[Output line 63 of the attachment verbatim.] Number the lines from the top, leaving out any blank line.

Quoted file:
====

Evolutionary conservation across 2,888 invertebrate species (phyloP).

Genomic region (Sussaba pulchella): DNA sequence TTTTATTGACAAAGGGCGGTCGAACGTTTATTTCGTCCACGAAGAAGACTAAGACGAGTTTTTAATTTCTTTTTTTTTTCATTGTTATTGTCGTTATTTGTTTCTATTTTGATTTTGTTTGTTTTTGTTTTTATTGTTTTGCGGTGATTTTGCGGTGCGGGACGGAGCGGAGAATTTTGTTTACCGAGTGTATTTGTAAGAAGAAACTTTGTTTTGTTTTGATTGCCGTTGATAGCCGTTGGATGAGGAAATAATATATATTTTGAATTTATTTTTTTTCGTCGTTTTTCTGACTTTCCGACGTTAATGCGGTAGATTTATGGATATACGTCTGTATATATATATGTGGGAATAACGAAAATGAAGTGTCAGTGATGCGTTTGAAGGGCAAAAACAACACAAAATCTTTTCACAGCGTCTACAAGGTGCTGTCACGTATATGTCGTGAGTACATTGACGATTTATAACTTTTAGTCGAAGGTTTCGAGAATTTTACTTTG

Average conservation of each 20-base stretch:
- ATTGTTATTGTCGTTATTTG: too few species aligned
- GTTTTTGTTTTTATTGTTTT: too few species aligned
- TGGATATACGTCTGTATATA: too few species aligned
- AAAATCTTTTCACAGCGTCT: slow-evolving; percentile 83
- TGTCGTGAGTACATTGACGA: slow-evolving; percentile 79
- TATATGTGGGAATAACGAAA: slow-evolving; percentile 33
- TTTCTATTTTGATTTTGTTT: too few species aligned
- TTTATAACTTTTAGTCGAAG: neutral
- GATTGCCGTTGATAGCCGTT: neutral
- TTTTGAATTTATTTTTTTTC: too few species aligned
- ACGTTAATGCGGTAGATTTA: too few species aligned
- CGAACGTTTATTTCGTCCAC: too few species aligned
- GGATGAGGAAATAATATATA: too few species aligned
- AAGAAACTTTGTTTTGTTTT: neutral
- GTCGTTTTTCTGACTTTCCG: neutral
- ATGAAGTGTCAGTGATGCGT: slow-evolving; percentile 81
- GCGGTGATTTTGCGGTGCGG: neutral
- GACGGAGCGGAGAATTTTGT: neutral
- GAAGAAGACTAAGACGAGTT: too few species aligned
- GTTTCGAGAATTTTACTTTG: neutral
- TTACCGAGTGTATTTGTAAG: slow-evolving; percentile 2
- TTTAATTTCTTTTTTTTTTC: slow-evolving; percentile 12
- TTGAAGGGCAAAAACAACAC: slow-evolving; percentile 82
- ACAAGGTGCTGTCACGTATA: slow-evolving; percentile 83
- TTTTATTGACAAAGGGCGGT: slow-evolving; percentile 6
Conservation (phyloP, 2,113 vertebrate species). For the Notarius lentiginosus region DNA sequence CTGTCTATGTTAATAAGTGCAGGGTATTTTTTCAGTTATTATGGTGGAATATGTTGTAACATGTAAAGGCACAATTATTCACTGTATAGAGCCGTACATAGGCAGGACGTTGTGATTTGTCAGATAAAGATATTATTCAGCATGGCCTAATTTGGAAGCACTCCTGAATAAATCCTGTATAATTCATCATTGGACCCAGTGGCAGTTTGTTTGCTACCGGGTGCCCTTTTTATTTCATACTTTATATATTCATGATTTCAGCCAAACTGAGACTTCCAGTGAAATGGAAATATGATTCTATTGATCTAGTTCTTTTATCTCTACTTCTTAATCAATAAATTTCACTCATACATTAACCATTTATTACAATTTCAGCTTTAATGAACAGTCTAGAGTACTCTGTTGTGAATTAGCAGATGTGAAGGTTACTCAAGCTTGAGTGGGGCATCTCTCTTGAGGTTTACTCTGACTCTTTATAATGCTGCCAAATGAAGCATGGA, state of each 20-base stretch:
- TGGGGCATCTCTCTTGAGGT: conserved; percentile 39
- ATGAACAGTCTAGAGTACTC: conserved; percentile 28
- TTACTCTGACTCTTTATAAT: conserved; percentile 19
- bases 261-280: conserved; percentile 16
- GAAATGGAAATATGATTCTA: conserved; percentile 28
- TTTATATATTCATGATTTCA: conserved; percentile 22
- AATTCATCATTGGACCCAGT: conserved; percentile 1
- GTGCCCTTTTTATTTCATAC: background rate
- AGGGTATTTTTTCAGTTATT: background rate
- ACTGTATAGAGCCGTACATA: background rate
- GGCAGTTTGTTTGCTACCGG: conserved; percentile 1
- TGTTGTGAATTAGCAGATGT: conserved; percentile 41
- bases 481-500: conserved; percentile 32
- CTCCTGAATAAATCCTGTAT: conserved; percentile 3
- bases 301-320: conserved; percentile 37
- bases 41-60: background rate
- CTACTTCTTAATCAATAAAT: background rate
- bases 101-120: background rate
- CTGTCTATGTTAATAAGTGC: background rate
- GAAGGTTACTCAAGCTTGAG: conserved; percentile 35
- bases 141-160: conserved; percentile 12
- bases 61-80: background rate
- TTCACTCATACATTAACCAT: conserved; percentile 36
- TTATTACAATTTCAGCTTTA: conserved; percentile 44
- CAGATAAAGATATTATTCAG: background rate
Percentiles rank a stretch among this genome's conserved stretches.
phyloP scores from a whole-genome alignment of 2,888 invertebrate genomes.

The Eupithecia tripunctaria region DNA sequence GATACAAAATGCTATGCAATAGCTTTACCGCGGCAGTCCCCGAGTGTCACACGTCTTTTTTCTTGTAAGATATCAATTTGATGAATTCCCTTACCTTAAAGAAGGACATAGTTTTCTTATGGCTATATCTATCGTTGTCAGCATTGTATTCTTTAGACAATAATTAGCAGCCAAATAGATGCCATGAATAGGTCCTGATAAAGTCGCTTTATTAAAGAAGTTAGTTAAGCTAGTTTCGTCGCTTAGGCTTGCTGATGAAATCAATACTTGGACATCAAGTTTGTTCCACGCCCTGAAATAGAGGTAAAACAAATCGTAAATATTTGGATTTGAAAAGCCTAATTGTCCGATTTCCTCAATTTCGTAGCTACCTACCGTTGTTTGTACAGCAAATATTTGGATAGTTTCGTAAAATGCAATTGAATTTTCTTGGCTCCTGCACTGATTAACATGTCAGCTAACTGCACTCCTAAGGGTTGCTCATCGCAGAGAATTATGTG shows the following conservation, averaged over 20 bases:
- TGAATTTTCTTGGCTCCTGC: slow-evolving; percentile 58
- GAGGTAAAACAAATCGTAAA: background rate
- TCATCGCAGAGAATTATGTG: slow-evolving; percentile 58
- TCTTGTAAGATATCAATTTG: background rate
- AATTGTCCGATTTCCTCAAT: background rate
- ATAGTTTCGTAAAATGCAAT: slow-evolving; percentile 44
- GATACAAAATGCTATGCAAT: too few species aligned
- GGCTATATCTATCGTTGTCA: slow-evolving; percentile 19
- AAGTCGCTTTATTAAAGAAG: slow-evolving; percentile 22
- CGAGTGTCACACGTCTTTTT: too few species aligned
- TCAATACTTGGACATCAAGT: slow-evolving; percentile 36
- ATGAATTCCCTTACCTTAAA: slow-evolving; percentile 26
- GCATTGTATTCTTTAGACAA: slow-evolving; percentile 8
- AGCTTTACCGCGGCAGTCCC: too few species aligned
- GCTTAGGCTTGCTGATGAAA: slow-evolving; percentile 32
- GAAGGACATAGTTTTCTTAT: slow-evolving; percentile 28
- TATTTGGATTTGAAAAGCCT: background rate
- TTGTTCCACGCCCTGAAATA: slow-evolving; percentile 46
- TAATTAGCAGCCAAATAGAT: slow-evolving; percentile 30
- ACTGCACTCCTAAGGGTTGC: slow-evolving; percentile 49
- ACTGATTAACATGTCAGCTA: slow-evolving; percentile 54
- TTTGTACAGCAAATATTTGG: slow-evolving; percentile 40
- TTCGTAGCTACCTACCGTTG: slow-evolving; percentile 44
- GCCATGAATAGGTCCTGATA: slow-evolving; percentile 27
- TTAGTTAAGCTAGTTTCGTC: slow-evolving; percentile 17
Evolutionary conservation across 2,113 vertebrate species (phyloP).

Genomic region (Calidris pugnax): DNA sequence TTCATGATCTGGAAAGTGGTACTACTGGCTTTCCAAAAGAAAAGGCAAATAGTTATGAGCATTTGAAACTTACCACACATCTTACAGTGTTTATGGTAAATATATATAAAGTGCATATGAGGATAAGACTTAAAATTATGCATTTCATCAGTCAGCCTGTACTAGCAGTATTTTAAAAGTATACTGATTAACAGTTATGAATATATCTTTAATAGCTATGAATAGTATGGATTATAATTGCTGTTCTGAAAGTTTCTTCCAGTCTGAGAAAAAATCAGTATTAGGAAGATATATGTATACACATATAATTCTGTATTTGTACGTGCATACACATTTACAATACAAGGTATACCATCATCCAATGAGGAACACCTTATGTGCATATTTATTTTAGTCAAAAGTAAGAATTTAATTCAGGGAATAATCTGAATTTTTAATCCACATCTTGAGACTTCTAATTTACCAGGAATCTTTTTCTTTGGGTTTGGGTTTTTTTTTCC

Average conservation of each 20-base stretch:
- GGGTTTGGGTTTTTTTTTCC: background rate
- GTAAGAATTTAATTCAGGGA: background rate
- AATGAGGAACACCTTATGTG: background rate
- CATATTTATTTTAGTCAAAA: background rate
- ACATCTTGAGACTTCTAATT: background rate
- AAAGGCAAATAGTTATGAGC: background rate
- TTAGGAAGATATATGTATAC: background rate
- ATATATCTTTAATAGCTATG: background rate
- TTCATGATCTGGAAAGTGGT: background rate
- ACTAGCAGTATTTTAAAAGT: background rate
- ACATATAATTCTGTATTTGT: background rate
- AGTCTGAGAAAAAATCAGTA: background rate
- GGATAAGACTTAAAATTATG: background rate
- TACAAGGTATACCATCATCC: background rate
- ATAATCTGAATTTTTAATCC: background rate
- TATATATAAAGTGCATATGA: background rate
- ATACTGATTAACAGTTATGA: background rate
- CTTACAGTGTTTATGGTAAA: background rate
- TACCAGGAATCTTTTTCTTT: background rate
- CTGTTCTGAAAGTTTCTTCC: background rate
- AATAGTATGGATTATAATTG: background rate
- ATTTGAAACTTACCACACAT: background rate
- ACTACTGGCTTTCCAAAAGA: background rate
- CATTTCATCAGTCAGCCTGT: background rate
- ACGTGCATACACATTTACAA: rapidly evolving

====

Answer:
- ATAGTTTCGTAAAATGCAAT: slow-evolving; percentile 44